A more useful way to model the local station is to consider it as having two distinct lines of business, one national and the other local. It’s common for us to view the two as a zero-sum game – the more we spend on national, the less we have for local and vice versa. But the evidence is that it is, or can be, just the opposite — a virtuous circle of mutual benefit.
National programming creates the financial margins in listener- and viewer-sensitive income that combine with grant and public funding and earned income to subsidize local programming. Local stations, in turn, provide significant financial resources to produce, market and distribute national programs.
The margins returned by national programming are substantial. Look at PBS in 2009 for example. Allocating viewer-sensitive revenue by audience, national programming returned $2.14 to stations for each $1 they invested, but other programming and production expenses returned only 12 cents per dollar.[ii]
The virtuous circle is completed if stations build multiple income streams and reduce production expenses in order to “be more local.” Strong local stations can invest in being more national, and the more predictable their revenue for national production will be.
In other words, the more we optimize each line of business, the more significant and sustainable we will be. If stations “be more PBS” (that is to say national — APM, APT, NPR, PRI), they can better “be more local,” too.
Public media are well-established in our communities and Are strongly positioned to serve their communities by bringing people together around their interests and giving them valuable, pertinent content.
Most foundations, many corporations and individuals, and even tax-based entities are looking to support innovation, partnership and positive change.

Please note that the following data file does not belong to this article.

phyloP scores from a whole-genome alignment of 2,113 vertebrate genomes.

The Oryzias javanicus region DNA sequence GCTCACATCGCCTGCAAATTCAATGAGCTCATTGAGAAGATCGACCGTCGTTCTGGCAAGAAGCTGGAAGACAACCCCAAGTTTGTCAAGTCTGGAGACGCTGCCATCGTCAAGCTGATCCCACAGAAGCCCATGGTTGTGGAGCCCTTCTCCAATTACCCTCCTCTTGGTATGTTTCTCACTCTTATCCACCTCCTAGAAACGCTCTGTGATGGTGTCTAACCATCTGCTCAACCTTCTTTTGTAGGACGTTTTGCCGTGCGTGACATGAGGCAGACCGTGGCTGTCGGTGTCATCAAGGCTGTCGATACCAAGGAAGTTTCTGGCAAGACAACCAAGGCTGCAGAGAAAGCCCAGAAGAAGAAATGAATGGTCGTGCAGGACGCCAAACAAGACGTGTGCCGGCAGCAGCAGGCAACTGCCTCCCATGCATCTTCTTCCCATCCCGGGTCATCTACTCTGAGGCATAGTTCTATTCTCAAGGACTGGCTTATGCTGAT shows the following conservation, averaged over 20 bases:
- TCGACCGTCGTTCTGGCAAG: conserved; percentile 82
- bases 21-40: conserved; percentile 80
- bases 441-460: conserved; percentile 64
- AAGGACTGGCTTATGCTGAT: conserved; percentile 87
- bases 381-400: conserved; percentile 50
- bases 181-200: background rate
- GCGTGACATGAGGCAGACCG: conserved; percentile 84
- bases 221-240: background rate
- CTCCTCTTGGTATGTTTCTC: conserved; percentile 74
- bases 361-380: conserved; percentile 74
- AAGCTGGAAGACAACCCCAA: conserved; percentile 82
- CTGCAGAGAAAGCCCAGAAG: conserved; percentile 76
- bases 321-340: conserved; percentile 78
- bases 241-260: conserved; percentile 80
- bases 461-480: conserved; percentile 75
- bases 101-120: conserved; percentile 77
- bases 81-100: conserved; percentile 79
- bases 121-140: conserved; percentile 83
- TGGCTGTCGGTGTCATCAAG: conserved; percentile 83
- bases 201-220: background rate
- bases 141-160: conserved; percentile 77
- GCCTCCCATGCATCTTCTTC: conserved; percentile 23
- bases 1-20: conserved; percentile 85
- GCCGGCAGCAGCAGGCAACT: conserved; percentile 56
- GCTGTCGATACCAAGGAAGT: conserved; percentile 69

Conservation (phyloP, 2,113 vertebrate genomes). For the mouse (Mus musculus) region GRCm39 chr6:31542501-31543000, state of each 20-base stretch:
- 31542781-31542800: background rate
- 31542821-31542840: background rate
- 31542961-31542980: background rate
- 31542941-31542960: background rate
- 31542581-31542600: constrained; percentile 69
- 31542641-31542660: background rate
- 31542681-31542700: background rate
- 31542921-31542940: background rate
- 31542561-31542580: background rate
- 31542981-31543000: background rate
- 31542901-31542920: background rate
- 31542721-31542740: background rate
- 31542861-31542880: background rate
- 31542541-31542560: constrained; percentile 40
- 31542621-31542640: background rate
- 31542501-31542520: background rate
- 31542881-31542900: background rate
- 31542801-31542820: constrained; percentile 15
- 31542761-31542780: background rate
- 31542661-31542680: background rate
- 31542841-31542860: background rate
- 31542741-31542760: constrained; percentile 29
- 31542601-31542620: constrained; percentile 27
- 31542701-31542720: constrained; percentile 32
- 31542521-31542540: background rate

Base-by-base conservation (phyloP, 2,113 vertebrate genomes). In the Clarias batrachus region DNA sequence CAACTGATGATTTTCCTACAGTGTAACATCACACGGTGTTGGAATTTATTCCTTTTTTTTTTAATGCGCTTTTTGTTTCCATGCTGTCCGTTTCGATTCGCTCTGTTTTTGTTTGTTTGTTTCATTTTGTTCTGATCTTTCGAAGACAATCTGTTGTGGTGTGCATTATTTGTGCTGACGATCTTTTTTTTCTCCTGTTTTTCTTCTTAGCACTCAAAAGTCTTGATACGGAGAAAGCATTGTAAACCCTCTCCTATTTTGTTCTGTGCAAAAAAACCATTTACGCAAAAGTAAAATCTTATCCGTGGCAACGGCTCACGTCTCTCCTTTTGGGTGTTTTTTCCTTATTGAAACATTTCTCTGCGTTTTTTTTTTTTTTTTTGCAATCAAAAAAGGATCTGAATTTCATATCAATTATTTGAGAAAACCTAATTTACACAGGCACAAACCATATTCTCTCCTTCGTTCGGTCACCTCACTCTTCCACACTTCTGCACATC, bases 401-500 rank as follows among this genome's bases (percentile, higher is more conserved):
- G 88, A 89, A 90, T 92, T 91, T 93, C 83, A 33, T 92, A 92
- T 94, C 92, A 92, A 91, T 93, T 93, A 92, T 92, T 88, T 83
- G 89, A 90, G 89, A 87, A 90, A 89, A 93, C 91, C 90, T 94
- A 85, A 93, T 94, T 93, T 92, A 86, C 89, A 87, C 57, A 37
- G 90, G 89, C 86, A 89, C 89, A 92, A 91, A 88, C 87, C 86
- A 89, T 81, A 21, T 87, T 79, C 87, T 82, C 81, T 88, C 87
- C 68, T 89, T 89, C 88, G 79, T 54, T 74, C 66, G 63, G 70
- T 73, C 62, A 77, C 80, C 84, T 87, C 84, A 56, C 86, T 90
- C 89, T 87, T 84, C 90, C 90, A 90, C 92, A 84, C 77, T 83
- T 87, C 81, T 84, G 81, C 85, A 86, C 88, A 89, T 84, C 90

In public media we have strong, valued brands and competitive national programming generating billions of listener- and viewer-hours annually. Local stations are deeply rooted in the communities they serve, providing a strong foundation for public service hand in glove with other nonprofits with compatible aims.
The decline in journalism for print, radio and television is widely noted. New text-based online journalism efforts have been established in several cities, often with expatriates from city newspapers, and sometimes in collaboration with established public media. Few, if any, have thus far become profitable.
There are more than one million public charities in the U.S. — about 2,800 for each of the 365 public broadcasting entities. [iii] If you think public media providers are fragmented, the public charity space is much more so. And their effectiveness is limited by what John Kania and Mark Kramer of the nonprofit consulting firm, FSG, have termed the “isolated intervention of individual organizations.”[iv]
In 2010, the revenue for these charities totaled $1.4 trillion for these more than one million public charities, and they aggregated $2.5 trillion in total assets. Additionally, state and local governments collect tax revenue of $1.3 trillion collected for public service.[v] Together, these investments in public service were more than 80 times larger than the combined revenues of commercial television stations and the radio industry.[vi]
As natural conveners and media experts, public media seem ideally positioned to make a major difference in the work of the public service sector. But the “isolated impact” principle means we stand little chance of making a difference by ourselves, either; rather, as Kania and Kramer argue, our sector should be building “collective impact.”